This is Snarky. The guy behind the pear logo. Visual pun intended. He's a developer. But not a very good developer. The kind that gets an average annual review only because giving him less than average would take more investigative work than it's worth. And you hope he's fixing more bugs than he's chewing up time from quality developers. Not that any of that stops him from having strong opinions about how the business should be run. And you can't explain it, but an awful lot of people seem to like him (or her - there are women developers who fit the same mold; they just tend to have more hair!). Maybe it's his longevity and that he's been passed around so much he knows everyone and they're all just thankful he's not in their group.
You can see in his dull, stick figure eyes that while he should be spending his time thinking about the code he's working on, there's really quite a bit more going on up there. Most of it inane chatter about his day and his observations on everything.
This, unfortunately for him (or her!), is Poor Paired Cube Guy. Forced to listen day in and day out to Snarky solely due to the vagaries of positional fate. Poor Paired Cube Guy's response to Snarky, invariably, is exactly the same on any given day and in any given moment. A cloud of dark annoyance and frustration coupled with some countersnark of his own.
Snarky and Poor Paired Cube Guy used to look like this: no pear machines, and totally, immersively MS Paint driven. Poor Paired Cube Guy was seriously disadvantaged as his countersnark was never even visible if you weren't in the original post where you could find it in the title. Not only was he stuck with an opinionated doofus for a neighbor, he was voiceless.
Much later, he gained a voice. And got some character of his own. Look at his eyes! While Snarky is dull and sarcastic and a loafer, Poor Paired Cube Guy is driven, but annoyed. I know, your really have to stare into their eyes a long time to put yourself into their souls, but I assure you, it's worth the effort.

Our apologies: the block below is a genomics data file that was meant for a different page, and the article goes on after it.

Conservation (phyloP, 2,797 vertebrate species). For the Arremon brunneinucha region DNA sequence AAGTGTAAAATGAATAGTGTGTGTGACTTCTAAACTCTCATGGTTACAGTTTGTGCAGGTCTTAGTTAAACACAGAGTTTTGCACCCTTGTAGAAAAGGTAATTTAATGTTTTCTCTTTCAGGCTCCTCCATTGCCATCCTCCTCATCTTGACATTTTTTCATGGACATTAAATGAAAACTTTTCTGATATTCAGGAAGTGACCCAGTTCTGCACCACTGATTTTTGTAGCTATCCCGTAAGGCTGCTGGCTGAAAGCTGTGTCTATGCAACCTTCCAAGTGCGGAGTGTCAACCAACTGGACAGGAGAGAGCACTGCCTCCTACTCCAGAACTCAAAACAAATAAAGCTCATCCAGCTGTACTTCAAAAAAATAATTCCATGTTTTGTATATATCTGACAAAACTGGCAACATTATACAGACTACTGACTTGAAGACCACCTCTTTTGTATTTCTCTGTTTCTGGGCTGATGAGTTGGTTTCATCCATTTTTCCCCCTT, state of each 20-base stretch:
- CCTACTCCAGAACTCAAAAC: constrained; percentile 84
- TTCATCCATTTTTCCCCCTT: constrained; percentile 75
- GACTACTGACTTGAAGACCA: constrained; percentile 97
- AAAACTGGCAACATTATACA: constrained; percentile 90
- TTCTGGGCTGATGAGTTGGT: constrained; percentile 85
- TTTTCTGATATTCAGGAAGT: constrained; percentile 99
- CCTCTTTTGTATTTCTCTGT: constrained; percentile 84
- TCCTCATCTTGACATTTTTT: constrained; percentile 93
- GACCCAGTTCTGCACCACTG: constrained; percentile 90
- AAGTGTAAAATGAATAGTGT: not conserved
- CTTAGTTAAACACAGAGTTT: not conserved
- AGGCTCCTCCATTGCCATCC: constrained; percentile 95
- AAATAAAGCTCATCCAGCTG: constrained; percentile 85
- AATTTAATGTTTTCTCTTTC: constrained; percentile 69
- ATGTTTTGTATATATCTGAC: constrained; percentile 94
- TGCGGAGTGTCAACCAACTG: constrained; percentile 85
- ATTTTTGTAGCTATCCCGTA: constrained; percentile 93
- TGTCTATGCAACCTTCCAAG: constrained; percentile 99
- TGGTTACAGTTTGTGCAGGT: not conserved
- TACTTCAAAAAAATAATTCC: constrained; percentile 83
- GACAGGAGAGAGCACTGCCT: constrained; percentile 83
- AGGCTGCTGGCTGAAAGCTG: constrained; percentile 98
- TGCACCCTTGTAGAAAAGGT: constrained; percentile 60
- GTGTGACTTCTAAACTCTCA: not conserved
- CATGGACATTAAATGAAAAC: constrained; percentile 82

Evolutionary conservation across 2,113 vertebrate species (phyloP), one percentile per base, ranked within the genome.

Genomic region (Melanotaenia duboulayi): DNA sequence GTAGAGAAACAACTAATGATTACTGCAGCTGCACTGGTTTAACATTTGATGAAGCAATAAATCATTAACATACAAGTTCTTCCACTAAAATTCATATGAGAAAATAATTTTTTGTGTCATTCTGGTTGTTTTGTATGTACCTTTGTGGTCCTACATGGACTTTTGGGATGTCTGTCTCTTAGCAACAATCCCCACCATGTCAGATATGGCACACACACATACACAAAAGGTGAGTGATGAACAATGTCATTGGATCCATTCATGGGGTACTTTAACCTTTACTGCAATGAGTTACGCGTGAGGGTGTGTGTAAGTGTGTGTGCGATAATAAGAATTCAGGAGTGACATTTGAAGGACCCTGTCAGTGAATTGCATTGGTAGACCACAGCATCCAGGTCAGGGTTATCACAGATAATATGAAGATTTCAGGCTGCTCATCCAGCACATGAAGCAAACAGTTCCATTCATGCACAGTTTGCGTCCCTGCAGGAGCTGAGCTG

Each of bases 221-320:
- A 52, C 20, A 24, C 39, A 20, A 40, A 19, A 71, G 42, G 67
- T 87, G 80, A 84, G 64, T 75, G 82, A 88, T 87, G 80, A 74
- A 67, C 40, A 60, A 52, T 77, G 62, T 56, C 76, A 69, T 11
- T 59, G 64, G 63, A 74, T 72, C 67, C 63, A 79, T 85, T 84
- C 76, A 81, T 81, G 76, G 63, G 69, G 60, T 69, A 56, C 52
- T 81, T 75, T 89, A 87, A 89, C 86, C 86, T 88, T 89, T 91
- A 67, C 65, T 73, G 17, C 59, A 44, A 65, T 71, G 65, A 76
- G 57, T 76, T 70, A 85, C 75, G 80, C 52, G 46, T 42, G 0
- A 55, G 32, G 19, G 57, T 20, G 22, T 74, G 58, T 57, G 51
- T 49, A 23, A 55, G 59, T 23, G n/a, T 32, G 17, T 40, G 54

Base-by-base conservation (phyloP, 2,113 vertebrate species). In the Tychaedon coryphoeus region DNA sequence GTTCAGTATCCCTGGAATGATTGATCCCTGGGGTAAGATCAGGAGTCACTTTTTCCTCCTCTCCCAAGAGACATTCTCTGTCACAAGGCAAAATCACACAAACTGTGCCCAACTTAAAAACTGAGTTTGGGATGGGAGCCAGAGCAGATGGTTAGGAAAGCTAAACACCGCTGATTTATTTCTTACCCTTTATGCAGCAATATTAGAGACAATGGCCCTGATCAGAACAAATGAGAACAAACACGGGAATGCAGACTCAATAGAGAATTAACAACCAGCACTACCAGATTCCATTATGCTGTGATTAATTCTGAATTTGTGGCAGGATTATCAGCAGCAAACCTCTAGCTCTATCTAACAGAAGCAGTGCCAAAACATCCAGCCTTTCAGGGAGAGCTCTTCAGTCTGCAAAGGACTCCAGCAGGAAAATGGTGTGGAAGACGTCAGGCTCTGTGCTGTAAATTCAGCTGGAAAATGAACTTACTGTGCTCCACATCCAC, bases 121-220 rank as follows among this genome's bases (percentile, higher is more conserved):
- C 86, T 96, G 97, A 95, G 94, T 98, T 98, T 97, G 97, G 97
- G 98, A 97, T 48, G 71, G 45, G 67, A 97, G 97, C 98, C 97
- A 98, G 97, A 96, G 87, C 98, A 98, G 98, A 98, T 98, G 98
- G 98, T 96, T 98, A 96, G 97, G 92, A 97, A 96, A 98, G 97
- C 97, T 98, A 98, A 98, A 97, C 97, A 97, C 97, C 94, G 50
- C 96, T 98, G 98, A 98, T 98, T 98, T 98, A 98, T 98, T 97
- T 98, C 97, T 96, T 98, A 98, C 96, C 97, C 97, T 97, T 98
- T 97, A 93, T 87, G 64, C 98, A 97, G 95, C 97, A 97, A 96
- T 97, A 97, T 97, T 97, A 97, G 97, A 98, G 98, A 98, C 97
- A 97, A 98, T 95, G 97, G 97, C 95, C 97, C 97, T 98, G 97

Snarky seldom interacts directly with his boss. But Poor Paired Cube Guy (PPCG; sounds like some sort of DNA-derived food additive) has to deal with everyone at the massive organization he inhabits: project managers, testers, developers, dbas, operations, business analysts, architects, senior management, executives, usability and information architects, tech writers...the list goes on and on. And he has to listen to them talk about why Snarky's performance impacts him personally. No man is an island and, unfortunately, the other half of your island is sometimes a polluted, dismal place no one would ever want to inhabit and that affects your property value (you can think of the rats on that side of the island as bugs, if you need to take the metaphor a bit further).
Here's Poor Paired Cube Guy with his boss, who's more likely to pontificate and offer up a few of those management metaphors than to listen. That's what he keeps in his management tool set. We don't do pointy hair. He's got a tie. Although in some organizations, casual dress means that's a thing of the past even for managers unless they're still trying to differentiate themselves from the direct reports.
Here's Poor Paired Cube Guy with his Project Manager who is usually upset that he doesn't have functional control over Poor Paired Cube Guy and Snarky, because if he did, Snarky would probably perform better. You can tell by Poor Paired Cube Guy's body language that interactions with the project managers are generally more stressful than with other organizational roles.
And very rarely Poor Paired Cube Guy bumps into a co-worker on the elevator. That could be anyone. Those don't happen too often, because it gives the illusion Poor Paired Cube Guy is escaping. That his life isn't quite as dark as his Snarky Thought Bubble seems to imply. Having spent several years of my life focusing on dystopic societies and literature, the illusion of escape is the one thing that really destroys the perception of a dystopia, even if it's only an organizational dystopia. We should probably attach Poor Paired Cube Guy's laptop bag to his arm to ensure you don't think there's a happy ending. He's not escaping, he's just going home to do remote work.
As to why we didn't just call it Poor Paired Cube Guy instead of Snarky, seeing as he gets more face time, it just seemed rather clunky. And PPCG seems like a rip off title for another, better, stick figure comic web site. So enjoy - there are hundreds of comics on the site; a bit of content for everyone. And sometimes you even get the same comic with multiple punchlines because there are two authors and we can disagrees about a comic, or decide it needs some software-style iterations, or just update the idea over time if it's a strong meme or particularly troublesome recurring issue in a developer's life.